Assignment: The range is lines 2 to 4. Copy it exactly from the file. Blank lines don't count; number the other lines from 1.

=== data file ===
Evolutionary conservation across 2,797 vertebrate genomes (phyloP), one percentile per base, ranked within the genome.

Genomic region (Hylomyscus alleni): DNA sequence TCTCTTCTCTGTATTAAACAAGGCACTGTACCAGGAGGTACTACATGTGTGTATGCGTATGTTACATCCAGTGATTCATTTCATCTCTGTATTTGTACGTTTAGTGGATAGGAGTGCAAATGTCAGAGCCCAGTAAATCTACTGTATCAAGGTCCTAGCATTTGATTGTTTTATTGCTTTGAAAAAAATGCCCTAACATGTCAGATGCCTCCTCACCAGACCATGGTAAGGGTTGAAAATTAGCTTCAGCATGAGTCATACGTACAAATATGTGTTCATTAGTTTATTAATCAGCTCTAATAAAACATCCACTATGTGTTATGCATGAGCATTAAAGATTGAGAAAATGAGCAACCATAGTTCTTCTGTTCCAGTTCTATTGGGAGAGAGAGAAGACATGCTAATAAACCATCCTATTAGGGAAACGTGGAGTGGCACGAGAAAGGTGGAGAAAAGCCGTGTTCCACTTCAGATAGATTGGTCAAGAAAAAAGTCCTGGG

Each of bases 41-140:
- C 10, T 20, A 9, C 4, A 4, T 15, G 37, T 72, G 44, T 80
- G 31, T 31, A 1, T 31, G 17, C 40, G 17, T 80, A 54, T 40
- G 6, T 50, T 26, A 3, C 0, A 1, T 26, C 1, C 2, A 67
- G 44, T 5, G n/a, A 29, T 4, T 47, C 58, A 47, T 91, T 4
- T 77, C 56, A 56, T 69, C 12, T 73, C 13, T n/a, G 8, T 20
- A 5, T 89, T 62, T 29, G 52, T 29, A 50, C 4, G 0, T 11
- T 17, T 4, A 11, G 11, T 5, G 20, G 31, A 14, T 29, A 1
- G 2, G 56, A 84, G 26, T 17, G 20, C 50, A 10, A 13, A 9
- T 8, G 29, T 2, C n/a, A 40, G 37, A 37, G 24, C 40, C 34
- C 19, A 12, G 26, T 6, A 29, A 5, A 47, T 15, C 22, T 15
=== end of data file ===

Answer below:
Genomic region (Hylomyscus alleni): DNA sequence TCTCTTCTCTGTATTAAACAAGGCACTGTACCAGGAGGTACTACATGTGTGTATGCGTATGTTACATCCAGTGATTCATTTCATCTCTGTATTTGTACGTTTAGTGGATAGGAGTGCAAATGTCAGAGCCCAGTAAATCTACTGTATCAAGGTCCTAGCATTTGATTGTTTTATTGCTTTGAAAAAAATGCCCTAACATGTCAGATGCCTCCTCACCAGACCATGGTAAGGGTTGAAAATTAGCTTCAGCATGAGTCATACGTACAAATATGTGTTCATTAGTTTATTAATCAGCTCTAATAAAACATCCACTATGTGTTATGCATGAGCATTAAAGATTGAGAAAATGAGCAACCATAGTTCTTCTGTTCCAGTTCTATTGGGAGAGAGAGAAGACATGCTAATAAACCATCCTATTAGGGAAACGTGGAGTGGCACGAGAAAGGTGGAGAAAAGCCGTGTTCCACTTCAGATAGATTGGTCAAGAAAAAAGTCCTGGG

Each of bases 41-140:
- C 10, T 20, A 9, C 4, A 4, T 15, G 37, T 72, G 44, T 80